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Freedom's Fidelity

Tuesday, January 24, 2006

Survivors Blog

This isn't exactly the easiest stuff to read, but here is a blog featuring testimonials from survivors of the Rwandan genocide.

On 6 April, we made our way to the Ecole Technique Officielle (ETO), where some people had already sought refuge with the UN. We had protection and felt safe, but on 11 April, the UN troops drove away. As they left, the Interahamwe and government soldiers came. They told us we would be taken to Nyanza. They made us run. Some people were praying, others singing. As we ran, some people were hacked with machetes and others killed. Many Interahamwe had come and there were buses full of soldiers behind us. It was evening and it had rained. We arrived at an open field in Nyanza, and could tell it was over. As we all stood there, we kept asking our father what would happen. I remember my oldest sister asking Mum if we would see each other when we got to Heaven. Mum didn't say anything; she was overwhelmed. Father kept on giving us hope that nothing would happen. They started shooting and we fell to the ground. After that, I never saw my father or mother again. Bodies fell on top of those of us who had fallen down first. They threw grenades into the crowd and kept on shooting for a long time until it was very dark. The Interahamwe started walking around hacking people if they were alive. I was with my older sister, younger brothers and some other young people. We had all agreed to keep quiet and pretend to be dead. They picked me up, wondering if I was alive or not. They hit me with something - I don't know what. I was hurt but kept quiet, so they threw me onto the ground thinking I was dead. They kept on going, hacking people. People were crying, calling for their mothers, shouting out, close to death. Eventually they realized it was too dark and left.

Next morning, we could see the Interahamwe coming. They started asking each other whether we were dead or not. One said, "Let me just show you." He started hacking people. There were about 15 of us. My little brother Bertin gave up and asked for forgiveness. They hacked him with a machete, and he died immediately. I was cut on the neck and leg. Felix tried to fight them and they cut his neck, fingers and feet. My older sister, Fifi and Bertin died immediately. Then they left.

Perhaps the UN can start setting up a blog for the testimonials of those who might survive the current genocide in Darfur.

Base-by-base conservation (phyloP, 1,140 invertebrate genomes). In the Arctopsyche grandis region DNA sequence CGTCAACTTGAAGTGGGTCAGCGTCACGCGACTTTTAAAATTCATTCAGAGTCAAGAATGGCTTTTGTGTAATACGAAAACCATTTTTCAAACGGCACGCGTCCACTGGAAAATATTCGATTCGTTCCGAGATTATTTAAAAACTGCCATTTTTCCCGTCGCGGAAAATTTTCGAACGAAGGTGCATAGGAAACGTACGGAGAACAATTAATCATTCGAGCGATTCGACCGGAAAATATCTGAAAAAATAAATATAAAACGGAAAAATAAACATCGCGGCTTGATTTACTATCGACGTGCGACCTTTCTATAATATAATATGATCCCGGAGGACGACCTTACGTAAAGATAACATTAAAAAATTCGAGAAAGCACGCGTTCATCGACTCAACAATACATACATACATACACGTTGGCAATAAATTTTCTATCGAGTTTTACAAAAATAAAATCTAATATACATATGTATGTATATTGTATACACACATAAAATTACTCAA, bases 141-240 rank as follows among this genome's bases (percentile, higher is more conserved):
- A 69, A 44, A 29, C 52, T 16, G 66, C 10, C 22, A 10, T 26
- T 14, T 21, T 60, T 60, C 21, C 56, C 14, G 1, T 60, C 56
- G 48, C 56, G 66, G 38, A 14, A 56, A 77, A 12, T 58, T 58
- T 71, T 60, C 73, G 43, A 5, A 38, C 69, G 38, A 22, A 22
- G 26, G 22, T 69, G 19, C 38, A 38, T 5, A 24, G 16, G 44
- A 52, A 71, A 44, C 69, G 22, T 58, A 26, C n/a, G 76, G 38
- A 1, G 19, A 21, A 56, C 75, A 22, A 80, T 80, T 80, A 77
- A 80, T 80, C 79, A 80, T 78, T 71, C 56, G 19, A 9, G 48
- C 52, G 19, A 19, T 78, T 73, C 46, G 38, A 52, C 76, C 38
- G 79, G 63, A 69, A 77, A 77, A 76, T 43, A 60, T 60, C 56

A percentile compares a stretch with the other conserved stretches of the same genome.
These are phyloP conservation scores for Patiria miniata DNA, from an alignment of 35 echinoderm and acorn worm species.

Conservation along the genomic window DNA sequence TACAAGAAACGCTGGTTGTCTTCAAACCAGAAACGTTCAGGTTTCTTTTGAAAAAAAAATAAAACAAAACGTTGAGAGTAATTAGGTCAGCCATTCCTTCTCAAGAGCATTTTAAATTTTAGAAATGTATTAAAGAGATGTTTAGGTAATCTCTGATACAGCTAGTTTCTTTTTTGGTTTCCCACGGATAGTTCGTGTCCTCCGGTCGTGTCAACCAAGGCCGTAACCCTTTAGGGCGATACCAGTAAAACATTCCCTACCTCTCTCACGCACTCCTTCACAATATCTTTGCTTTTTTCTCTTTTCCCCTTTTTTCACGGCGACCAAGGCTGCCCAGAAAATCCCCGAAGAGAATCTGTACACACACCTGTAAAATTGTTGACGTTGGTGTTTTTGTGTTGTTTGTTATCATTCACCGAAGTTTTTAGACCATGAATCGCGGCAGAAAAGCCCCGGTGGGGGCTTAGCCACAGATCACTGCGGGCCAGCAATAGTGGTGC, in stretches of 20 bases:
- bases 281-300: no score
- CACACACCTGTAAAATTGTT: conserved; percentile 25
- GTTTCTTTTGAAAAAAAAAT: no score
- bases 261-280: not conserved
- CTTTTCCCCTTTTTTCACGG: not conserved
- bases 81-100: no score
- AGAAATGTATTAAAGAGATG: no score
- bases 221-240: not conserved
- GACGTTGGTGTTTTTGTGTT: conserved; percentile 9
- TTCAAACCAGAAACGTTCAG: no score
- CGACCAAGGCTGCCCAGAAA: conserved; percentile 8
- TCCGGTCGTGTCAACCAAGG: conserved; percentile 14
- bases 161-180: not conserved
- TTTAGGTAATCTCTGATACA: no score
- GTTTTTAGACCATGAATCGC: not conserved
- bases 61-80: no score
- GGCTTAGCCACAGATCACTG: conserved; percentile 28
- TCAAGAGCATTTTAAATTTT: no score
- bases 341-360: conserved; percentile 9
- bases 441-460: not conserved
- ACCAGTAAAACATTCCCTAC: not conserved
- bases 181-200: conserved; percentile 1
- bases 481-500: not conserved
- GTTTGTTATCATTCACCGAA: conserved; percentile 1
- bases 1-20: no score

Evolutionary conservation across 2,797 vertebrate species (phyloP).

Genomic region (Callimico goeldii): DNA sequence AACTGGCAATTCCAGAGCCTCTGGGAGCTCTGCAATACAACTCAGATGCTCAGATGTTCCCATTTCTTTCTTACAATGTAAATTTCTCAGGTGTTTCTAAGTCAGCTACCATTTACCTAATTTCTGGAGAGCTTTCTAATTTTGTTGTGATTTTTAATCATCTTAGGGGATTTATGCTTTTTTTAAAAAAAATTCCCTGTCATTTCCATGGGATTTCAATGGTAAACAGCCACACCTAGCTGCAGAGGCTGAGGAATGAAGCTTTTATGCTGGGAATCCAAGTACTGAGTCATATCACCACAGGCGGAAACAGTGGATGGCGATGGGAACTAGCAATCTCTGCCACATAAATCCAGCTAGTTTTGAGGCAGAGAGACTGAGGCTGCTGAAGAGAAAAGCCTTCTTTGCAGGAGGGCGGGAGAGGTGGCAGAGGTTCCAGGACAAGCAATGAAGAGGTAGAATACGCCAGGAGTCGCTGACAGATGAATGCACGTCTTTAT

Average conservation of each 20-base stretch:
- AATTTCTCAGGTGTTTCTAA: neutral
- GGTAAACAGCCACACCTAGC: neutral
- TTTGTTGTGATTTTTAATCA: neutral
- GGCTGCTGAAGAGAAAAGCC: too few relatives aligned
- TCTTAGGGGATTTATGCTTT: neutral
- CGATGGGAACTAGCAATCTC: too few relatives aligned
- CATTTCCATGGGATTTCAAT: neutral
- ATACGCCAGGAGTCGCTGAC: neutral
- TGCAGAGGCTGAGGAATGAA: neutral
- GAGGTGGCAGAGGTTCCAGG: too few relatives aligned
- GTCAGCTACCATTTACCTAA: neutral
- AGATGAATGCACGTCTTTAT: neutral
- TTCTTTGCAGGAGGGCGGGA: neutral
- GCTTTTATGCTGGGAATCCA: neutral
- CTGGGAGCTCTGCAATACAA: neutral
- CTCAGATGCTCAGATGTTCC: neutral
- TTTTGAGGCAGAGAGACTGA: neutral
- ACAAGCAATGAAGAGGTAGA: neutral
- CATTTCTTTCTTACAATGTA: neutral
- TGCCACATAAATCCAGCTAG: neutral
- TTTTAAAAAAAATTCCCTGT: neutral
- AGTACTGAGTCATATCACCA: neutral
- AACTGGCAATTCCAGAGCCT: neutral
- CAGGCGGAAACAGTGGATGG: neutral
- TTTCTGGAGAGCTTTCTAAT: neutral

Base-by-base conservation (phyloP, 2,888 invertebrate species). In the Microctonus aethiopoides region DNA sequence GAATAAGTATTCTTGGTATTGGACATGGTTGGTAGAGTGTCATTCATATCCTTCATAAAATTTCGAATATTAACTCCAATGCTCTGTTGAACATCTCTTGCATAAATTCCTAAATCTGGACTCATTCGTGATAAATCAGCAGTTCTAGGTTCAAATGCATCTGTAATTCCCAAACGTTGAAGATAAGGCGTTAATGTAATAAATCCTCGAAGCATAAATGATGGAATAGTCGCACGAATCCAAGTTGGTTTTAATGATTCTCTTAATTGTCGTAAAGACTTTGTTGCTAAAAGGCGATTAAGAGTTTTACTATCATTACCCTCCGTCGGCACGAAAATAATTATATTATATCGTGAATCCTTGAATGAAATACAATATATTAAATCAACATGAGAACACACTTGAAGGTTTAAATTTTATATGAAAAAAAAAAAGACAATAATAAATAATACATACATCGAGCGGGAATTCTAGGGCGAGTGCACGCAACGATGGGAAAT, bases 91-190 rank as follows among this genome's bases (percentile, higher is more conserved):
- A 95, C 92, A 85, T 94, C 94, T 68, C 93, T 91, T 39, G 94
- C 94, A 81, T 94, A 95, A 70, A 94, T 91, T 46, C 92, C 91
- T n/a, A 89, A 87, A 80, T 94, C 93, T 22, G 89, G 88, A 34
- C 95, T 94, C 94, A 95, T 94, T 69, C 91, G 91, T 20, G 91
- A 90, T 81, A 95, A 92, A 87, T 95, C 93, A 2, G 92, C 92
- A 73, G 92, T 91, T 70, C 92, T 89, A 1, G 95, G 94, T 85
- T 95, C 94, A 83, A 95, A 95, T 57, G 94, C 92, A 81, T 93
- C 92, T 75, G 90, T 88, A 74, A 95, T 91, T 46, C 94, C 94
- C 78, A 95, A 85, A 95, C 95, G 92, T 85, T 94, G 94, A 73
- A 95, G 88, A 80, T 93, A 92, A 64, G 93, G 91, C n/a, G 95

UPDATE: Nicholas Kristof, reviewing two new books on Darfur, writes:
During the Holocaust, the world looked the other way. Allied leaders turned down repeated pleas to bomb the Nazi extermination camps or the rail lines leading to them, and the slaughter attracted little attention. My newspaper, The New York Times, provided meticulous coverage of World War II, but of 24,000 front-page stories published in that period only six referred on page one directly to the Nazi assault on the Jewish population of Europe. Only afterward did many people mourn the death of Anne Frank, construct Holocaust museums, and vow: Never Again.

The same paralysis occurred as Rwandans were being slaughtered in 1994. Officials from Europe to the US to the UN headquarters all responded by temporizing and then, at most, by holding meetings. The only thing President Clinton did for Rwandan genocide victims was issue a magnificent apology after they were dead.

Much the same has been true of the Western response to the Armenian genocide of 1915, the Cambodian genocide of the 1970s, and the Bosnian massacres of the 1990s. In each case, we have wrung our hands afterward and offered the lame excuse that it all happened too fast, or that we didn't fully comprehend the carnage when it was still under way.

And now the same tragedy is unfolding in Darfur, but this time we don't even have any sort of excuse. In Darfur genocide is taking place in slow motion, and there is vast documentary proof of the atrocities. Some of the evidence can be seen in the photo reproduced with this essay, which was leaked from an African Union archive containing thousands of other such photos. And now, the latest proof comes in the form of two new books that tell the sorry tale of Darfur: it's appalling that the publishing industry manages to respond more quickly to genocide than the UN and world leaders do.

Never again?


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